Back in 1997, Sharon was a single mum, working as a barmaid. Then a comment from a customer inspired her to go back into education and change her life. Within 10 years she had a masters degree, an OBE and had created the Storybook Dads charity which helps thousands of socially excluded families each year.

I left school at 15 and after a brief and unsuccessful stint as an apprentice hairdresser (unsuccessful for my unfortunate clients as well as for me) I went travelling. I had a string of unskilled jobs across Europe – bar work, yacht cleaning in a Spanish marina and working in Burger King in Gibraltar. In my 30s I came back to Cornwall. By then I was a single parent with a young son. So it was back to working in a pub to get by. It was there that one of the regulars, John, a university lecturer, persuaded me to take an English A level and from there to go to university – at the age of 37.


The thought of going to university was completely daunting to me.  None of my family or friends had been and the whole concept was alien. After getting over the initial fear that I would be discovered to be a fraud and kicked out – I loved it. Although I was still quite shy, it helped me to gain confidence and awakened such a hunger for learning that I began to feel like a different person.





So, armed with a masters degree, I began tutoring & volunteering at Channings Wood prison. While I was there I realised just how difficult it was for imprisoned parents to keep in touch with their children…and the negative effects that this had on them. I just wanted to do something to help. So along with the writer in residence, I developed the concept of Storybook Dads. After all, what better way to engage a non-reading, hard-nut prisoner who’s lacks parenting skills and has lost contact with his kids than getting him to read Cinderella! It’s obvious really.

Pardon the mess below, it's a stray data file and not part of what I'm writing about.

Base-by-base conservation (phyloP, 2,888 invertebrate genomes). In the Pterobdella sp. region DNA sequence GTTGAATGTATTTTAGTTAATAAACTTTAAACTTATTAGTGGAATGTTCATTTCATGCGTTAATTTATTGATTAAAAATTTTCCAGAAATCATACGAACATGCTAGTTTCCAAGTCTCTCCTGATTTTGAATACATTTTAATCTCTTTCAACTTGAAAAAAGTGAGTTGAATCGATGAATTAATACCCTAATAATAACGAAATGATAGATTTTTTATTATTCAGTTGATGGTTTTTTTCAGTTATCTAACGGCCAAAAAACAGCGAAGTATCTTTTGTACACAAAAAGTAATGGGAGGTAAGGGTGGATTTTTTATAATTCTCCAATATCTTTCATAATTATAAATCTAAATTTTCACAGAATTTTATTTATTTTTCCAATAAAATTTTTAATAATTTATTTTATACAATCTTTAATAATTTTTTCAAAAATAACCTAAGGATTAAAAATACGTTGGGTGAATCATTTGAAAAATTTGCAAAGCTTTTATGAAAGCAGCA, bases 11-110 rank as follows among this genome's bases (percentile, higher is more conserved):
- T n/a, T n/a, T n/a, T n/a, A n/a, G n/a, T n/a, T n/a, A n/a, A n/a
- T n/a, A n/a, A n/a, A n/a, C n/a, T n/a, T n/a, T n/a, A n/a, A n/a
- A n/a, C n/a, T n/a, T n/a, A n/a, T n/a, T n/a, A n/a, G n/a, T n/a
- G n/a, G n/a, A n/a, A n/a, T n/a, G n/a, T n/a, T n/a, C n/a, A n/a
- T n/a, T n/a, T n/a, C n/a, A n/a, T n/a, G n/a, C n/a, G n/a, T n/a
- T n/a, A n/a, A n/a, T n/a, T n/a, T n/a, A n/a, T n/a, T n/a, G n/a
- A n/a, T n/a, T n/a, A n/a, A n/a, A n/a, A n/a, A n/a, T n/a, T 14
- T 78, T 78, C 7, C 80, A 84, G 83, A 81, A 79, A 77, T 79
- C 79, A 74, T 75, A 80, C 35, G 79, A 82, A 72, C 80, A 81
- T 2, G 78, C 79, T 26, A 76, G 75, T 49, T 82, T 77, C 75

In 2002 I moved to HMP Dartmoor to work as a tutor and in my spare time I’d wander around the wings with a digital recorder and some kids books asking the men if they wanted to make a CD! Then I’d edit them on my home computer. Even though the Governor was supportive, getting the scheme off the ground certainly wasn’t easy.



Working from within the prison, things tended to be 10 times harder and 10 times slower than on the outside. For the first 4 years, I was working from a prison cell so had no access to a phone line, mobile phone or internet access. Obviously, prison security doesn’t lend itself to ideas involving new technology and it was inevitable that there was some negativity as it was perceived to be ‘soft’ on prisoners. It took a long time to win over the staff and sometimes I was met with apathy or even hostility. But  the feedback from prisoners was so positive that I was determined to fight every step of the way;

Some prisoners said it had helped to heal rifts with their partners, some were saying that it was the first time that they really felt they were building a relationship with their kids.  Stuck inside where they really couldn’t do much for their families...they could still do this.

 




The scheme was expanding but what I needed was more help and more money so I decided to become a registered charity in 2003. It was hard work for me as I’d never had any office or business experience so I had to learn everything as I went along. I built up a small but completely dedicated team of staff, trustees and volunteers and together we took the charity from strength to strength.  Our work became valued and recognised by the prison service and we’ve received several  national awards. Gordon Brown even wrote a chapter about my work in his book ‘Everyday Heroes’. Then in 2010 I was stunned to receive an OBE!


To be honest, it feels like I’ve been swept along by the expansion and ever-changing needs of the charity. My long-suffering husband, who I met and married back in 2002, has supported me through everything; the 70 hour weeks, the constant struggle for funding, the enormous responsibility of managing a national charity. It’s a long long way from my bar-maid days! But I still remember how I felt back then - no confidence and no faith in myself and this helps me to empathise with the prisoners we work with.  Many have had little or no education and their total lack of confidence is palpable and pitiful. They associate education with humiliation and failure, which is really sad. But we show them that education and self esteem can be life changing. All they need is someone to have a bit of faith in them - just like John down the pub had faith in me back in 1997 – a simple thought that changed my life.



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